I'm a beginner at QGIS and I'm having trouble aligning my shapefiles.

I have two datasets: one originally in WGS84 (lat/long) and another in Corrego Alegre/UTM zone 24S. I need to convert the second into WGS84 for my work, however if I go to Vector -> Data Management Tools -> Define Current Projection and choose to do so, I'm told this is an invalid coordinate system.

By going to Save as... I'm able to save a shapefile that seems to be in WGS84, but it is dislocated from the other polygons of my first dataset.

How can I get these files to align?? This is a screenshot of the mis-alignment, even though the novo-recifes-v2.shp (coral reefs) is set as WGS84, just like the continent (global_polygon.shp)

This is a screenshot of the mis-alignment, even though the novo-recifes-v2.shp (coral reefs) is set as WGS84, just like the continent (global_polygon.shp)

3 Answers 3


Keep in mind that the global polygon might be simplified, and may not include reef areas.

I suugest to change the project CRS to EPSG:3857, and add Openstreetmap or Google background via the Openlayers plugin.

These are far more accurate than the global polygon.

Define Current Projection is definitely wrong if you want to change the projection of a source unless you know that the CRS is wrong. Save As ... should reproject the data coreectly.

  • Yes, I suppose the global polygon is simplified, but I also have other data in the same projection (continental shelf, wave data, bathymetry...), so I'm stuck with the same problem even changing the landmass. Thanks for the tip on the Openlayers plugin, I didn't know about this feature! May 27, 2014 at 10:41
  • Does it get better if you change from Corrego Alegre/UTM 24S to WGS84/UTM 24S?
    – AndreJ
    May 27, 2014 at 11:05
  • No, it looks the same in WGS84 and WGS24/UTM 24S. I guess the problem is what Blackthorn answered below: that my datasets were digitised with different references, so the mis-alignment isn't a coordinate system problem. May 29, 2014 at 18:22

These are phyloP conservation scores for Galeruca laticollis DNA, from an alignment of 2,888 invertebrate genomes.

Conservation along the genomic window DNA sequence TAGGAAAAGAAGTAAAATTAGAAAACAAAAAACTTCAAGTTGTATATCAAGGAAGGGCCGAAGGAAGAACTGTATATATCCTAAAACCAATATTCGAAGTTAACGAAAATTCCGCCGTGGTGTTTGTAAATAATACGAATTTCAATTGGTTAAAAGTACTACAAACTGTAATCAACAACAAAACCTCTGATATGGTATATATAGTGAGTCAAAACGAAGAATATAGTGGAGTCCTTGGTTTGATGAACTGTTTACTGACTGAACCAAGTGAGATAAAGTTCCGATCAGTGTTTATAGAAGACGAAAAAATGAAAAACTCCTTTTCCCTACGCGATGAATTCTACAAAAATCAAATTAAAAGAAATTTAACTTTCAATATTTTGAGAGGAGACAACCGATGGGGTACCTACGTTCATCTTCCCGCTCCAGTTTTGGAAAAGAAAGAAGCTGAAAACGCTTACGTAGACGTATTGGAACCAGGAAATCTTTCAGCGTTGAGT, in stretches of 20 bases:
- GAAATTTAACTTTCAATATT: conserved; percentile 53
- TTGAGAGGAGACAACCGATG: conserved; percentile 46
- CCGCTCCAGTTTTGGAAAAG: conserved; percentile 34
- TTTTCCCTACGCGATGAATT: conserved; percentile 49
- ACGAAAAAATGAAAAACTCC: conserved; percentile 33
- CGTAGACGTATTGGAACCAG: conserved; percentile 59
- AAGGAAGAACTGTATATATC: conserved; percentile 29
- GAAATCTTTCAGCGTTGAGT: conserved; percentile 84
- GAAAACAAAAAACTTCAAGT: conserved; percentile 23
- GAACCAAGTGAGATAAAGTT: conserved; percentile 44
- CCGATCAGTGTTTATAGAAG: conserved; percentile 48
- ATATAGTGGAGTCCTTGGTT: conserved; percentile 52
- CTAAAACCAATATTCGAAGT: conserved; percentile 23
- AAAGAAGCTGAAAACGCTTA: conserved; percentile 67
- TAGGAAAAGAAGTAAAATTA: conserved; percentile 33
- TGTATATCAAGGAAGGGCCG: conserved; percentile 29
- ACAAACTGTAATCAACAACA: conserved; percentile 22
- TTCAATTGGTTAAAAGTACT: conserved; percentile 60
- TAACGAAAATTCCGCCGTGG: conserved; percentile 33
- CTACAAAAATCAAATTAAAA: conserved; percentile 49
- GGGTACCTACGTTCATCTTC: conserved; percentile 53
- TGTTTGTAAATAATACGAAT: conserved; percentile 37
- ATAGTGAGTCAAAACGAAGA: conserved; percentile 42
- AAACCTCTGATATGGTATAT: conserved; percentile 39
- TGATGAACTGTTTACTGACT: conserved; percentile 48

First, go to Project > Project Properties > CRS and check Enable 'on the fly' CRS transformation, then click on the WGS84 Coordinate Reference System:

enter image description here

Then you should be able to load the both shapefiles properly.

However, if this doesn't works as expected you may use the Affine Transformations Plugin, to correct the mis-alignment.

Another, even easier solution, if your mis-aligned layer doesn't contains a lot of data, is to toggle the edit on, select all the features and simply use the move tool to make the desired corrections.

  • The move tool was a great tip, thank you! I might have to do this, but it'll create a false image of how the reefs are positioned in relation to the shore... May 27, 2014 at 10:43

Looking closely at the overlap in your shapefiles, it looks like they are of two different origins. In other words, the coral reefs dataset was not digitised with reference to the global_polygon dataset but was digitised with reference to a different dataset showing the coastline. So your problem isn't one of coordinate reference systems.

Depending on what you want to do with the data, you might clip* one layer with the other to get rid of the overlap. Better yet, if possible, try to find what dataset was used as the coastline template for the coral reef data, and use that dataset rather than the global_polygon one.

Inconsistencies between layers of different origins is a common problem in ecology, and there are no quick fixes!

*See comment below.

  • Yes, like Andre Joost answered above, the global polygon is simplified while my dataset has much more precision. However, there are other data (bathymetry, continental shelf...) that mis-align with my own landmass polygon, so I'm sort of stuck with using the global polygon... What do you mean by clipping one layer with the other? May 27, 2014 at 10:45
  • I misspoke really when I said "clip". If you use the Difference tool under the Vector menu, then you can remove parts of the global_polygon layer that overlap with your coral reef layer. Choose the global_polygon layer as the input layer and the coral reefs as the difference layer. This may not give you the solution you want, but it could be a a rough and ready fix.
    – blackthorn
    May 27, 2014 at 13:08
  • Ok, thank you! I've used the knot tool to re-draw the part of the global polygon that should fit the islands - it consumed a lot of time, so next time I'll try this Difference tool instead. May 29, 2014 at 18:29

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